The first work they recorded on 28 April 1930 was a dramatic performance of the Sibelius symphonic poem Finlandia. This work was written in 1899 and revised in 1900, and was still a work considered modern and 'difficult'. However, Stokowski and the Philadelphia Orchestra had been performing it regularly for the previous 15 years. Also recall that Stokowski and the Philadelphians had made a pioneering acoustic recording of Finlandia in April, 1921.
Sibelius circa 1896
The sound of this 1930 recording is fine, although the second side of this Victor disk 7412, matrix CVE 56835-2A has some slight overload distortion on all copies I have heard. This does not seem to be an impediment to the enjoyment of the work, especially in the restoration by the audio mastering and restoration expert, Marcos Abreu, offered in the link below.
Marcos Abreu's restoration seems to me excellent, transparent and subtle. He has added a very slight amount of ambiance to the recording, which adds some needed 'air', yet retains the original sound. You can contact him at Marcos Abreu - Audio mastering and restoration services, email address: email@example.com Thanks Marcos !
Beyond the sound, this performance is electric with excitement. The Gramophone Magazine appreciated this performance in wrote:
"...There is a fine flare in this Finlandia; fire and weight too, and dignity, not surpassed in warmth by anything I know...' 1.
A slight negative is a cut from bars 191 to 214 that Stokowski makes at the end of the work. This is a cut of about 15 seconds of music at of the finale, which consists of a drum-roll, followed by repeated chords. This eliminated music, as written by Sibelius, normally follows the last notes of the music we hear in the Stokowski recording. Stokowski does not seem to have explained his reasons for this cut, but presumably he felt this ending was repetitive and superfluous to what is still a dramatic ending.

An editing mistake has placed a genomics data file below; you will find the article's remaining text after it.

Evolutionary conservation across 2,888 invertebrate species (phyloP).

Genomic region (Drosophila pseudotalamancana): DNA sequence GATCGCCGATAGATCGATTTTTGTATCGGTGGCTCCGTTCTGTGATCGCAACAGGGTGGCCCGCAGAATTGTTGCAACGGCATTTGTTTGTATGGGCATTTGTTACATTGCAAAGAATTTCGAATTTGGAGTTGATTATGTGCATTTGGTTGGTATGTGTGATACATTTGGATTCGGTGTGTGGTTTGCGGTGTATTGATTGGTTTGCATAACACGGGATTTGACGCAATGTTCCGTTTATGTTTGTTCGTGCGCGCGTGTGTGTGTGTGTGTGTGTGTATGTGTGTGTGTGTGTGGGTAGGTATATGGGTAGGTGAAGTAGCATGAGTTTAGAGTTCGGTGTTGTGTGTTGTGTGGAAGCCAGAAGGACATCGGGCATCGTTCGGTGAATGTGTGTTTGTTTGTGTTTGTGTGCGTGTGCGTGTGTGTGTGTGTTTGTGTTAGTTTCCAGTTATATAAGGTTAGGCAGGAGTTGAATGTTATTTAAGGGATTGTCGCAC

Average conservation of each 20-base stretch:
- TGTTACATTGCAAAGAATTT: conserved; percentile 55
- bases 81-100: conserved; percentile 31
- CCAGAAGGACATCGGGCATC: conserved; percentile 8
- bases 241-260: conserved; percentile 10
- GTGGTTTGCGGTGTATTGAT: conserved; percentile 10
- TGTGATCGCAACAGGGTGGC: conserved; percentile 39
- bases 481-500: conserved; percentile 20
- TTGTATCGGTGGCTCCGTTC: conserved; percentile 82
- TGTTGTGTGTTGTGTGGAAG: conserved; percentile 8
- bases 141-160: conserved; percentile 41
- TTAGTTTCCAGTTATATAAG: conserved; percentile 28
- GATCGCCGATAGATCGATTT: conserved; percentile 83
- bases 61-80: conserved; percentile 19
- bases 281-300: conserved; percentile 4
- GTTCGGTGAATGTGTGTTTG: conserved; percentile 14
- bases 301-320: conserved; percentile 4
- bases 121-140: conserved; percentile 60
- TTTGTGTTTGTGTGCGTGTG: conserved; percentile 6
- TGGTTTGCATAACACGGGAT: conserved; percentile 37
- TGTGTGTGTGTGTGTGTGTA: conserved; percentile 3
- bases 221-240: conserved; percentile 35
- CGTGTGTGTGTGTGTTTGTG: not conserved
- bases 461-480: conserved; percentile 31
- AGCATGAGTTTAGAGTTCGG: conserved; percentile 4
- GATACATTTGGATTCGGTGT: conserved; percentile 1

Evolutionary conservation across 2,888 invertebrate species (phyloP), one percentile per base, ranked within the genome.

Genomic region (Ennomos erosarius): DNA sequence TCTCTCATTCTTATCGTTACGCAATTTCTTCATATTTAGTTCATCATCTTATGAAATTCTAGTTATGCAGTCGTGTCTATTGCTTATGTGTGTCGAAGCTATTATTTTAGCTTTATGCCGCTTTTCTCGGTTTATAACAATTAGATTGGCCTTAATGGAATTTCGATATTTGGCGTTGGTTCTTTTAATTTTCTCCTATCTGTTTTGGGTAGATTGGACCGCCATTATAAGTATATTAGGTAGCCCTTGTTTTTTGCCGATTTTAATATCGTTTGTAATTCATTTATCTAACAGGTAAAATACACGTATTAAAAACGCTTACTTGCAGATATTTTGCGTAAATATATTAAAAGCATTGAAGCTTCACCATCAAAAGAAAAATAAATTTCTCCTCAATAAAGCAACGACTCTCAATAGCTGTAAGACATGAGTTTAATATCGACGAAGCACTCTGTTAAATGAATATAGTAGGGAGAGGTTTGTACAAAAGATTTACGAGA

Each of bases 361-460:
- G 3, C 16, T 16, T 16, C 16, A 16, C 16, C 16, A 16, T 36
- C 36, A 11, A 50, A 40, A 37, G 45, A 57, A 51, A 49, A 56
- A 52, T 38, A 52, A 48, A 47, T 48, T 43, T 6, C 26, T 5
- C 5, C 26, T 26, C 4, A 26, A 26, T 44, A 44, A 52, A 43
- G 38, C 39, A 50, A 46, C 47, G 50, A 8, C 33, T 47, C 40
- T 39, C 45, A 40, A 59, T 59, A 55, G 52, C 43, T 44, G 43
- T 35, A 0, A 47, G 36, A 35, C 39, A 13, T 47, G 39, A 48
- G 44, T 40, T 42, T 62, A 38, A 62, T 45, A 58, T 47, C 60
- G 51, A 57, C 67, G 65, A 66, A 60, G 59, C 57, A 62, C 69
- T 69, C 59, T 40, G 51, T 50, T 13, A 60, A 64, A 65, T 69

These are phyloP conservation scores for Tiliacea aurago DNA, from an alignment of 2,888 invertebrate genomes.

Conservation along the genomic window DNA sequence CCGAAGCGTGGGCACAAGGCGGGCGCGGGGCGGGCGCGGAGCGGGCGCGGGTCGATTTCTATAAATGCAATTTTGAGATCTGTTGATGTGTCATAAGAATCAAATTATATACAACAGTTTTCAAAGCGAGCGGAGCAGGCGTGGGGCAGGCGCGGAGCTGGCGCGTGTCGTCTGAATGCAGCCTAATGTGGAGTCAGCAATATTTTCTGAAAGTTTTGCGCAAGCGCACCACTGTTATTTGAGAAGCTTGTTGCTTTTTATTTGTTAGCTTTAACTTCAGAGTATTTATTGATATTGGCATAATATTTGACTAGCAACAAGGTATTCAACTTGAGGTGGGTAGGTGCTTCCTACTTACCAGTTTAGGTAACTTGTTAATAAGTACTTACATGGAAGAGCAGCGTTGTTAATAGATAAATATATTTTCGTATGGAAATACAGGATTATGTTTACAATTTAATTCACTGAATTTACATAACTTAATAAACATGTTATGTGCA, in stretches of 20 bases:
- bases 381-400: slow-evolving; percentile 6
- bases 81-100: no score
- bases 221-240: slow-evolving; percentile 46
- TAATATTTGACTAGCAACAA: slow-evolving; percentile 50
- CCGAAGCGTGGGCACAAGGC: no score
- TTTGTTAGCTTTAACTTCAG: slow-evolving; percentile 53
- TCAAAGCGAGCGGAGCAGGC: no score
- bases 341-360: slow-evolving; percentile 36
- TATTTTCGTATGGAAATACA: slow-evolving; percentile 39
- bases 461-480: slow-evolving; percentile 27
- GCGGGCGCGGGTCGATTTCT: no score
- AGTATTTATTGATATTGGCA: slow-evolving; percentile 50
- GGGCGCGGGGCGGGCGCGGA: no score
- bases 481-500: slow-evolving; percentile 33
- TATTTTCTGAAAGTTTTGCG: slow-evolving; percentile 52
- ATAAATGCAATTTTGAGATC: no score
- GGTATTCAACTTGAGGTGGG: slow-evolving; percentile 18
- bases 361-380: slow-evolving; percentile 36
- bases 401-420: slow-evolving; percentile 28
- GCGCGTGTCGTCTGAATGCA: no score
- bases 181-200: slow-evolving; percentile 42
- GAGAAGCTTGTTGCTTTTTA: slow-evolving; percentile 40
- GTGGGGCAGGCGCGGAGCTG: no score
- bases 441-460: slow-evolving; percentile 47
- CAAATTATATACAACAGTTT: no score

A full orchestra was used in the Academy of Music: 18 first violins, 18 second violins, 13 violas, 12 celli, 10 double basses, 4 flutes, 4 oboes, 4 bassoons, 5 clarinets, 3 trumpets, 4 trombones, 8 horns, 1 tuba, 2 harps, 2 percussion and tympani.
This April, 1930 recording was issued on a Victor 12 inch (30 cm) Red Seal record number 7412 (or in Europe on HMV DB 1584), matrices CVE 56834-2A (and in later years, CVE 56834-1) and CVE 56835-2A, issued in 1930.
Tchaikovsky's 1812 Festival Overture in E flat major, opus 49 (to give it it's full title) was composed in 1880. Today, this work is a staple of the concert hall, and a famous piece to show off the quality of someone's Hi Fi system and speakers. However, in 1930, this work was not so frequently recorded, even if often performed.